Oct. 11, 2013 - This Week’s Consolidation of Advocacy News
Randy Schekman, Thomas Suedhof, and James Rothman will share the 2013 Nobel Prize in in Physiology or Medicine for discovering machinery that regulates cell transport, which enhanced our understanding of how neurons in the brain transmit signal. The winners recently spoke on in support of federal science funding. Notably, Suedhof explains the limitations of solely focusing on translational neuroscience.
- Find more information about sequestration and the government shutdown at SfN.org.
This past week was the 2013 Human Brain Project Summit, which brought together top scientists from all over the world to plan the project's work for the next ten years.
- Find more information on the Human Brain Project »
- Come to SfN’s annual meeting event: Understanding New Brain Initiatives in the U.S. and Europe on Nov. 11, 2013 at 1:15 p.m. in San Diego.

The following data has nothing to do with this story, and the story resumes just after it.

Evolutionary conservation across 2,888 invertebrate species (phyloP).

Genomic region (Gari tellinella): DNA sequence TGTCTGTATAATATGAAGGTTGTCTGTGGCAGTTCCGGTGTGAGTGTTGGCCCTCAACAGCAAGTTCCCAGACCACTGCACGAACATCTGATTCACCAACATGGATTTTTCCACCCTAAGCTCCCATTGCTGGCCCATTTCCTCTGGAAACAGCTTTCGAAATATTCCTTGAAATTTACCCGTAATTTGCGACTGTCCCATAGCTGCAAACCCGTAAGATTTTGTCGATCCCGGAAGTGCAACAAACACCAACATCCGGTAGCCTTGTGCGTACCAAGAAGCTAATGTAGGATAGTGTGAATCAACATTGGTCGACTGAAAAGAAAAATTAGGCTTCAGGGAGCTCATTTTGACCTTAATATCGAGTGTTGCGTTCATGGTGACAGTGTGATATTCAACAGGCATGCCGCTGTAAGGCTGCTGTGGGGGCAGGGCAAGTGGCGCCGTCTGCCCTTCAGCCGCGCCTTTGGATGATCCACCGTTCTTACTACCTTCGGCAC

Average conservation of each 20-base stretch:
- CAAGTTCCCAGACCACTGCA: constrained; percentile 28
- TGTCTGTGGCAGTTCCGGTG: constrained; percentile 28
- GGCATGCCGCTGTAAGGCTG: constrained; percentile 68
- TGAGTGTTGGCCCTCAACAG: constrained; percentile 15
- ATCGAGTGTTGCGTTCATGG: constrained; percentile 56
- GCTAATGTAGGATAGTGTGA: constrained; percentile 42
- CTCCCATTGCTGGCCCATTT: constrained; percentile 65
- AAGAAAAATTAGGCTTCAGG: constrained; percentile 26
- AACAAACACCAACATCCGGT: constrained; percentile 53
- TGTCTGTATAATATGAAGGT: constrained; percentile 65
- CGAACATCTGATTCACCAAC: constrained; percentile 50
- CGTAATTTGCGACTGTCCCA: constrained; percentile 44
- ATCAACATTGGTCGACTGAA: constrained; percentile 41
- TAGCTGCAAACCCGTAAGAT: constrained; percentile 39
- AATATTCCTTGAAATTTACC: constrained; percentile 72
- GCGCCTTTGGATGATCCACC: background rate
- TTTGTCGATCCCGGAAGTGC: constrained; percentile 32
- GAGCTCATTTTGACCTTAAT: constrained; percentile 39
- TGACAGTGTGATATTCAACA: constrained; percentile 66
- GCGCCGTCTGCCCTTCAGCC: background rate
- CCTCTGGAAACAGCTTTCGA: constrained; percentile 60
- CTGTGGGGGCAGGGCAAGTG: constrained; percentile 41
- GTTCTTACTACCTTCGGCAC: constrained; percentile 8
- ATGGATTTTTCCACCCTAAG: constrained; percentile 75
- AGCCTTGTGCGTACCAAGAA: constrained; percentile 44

Federal investigators have cleared University of Wisconsin-Madison to continue all animal research because NIH determined that complaints were unfounded.
The article covers the research goals of various scientists, including Nicholas Spitzer at the Kavli Institute for Brain and Mind, Ralph Greenspan at the Center for Brain Activity Mapping, and Jacopo Annese at the Brain Observatory.
This work, published in The Journal of Neuroscience, provides data that suggests that inflammation caused by infection during a pregnancy reduces the availability of iron required for oligodendrocyte maturation and white matter development.
- The full article can be found in The Journal of Neuroscience.
- More information for science educators can be found at BrainFacts.org.
The shutdown and science funding from the local Michigan perspective.
This writer argues that “the underpinnings and tactics used in business and consumer choices can be relevant and useful in science communication, even if driven by completely different motivations.”
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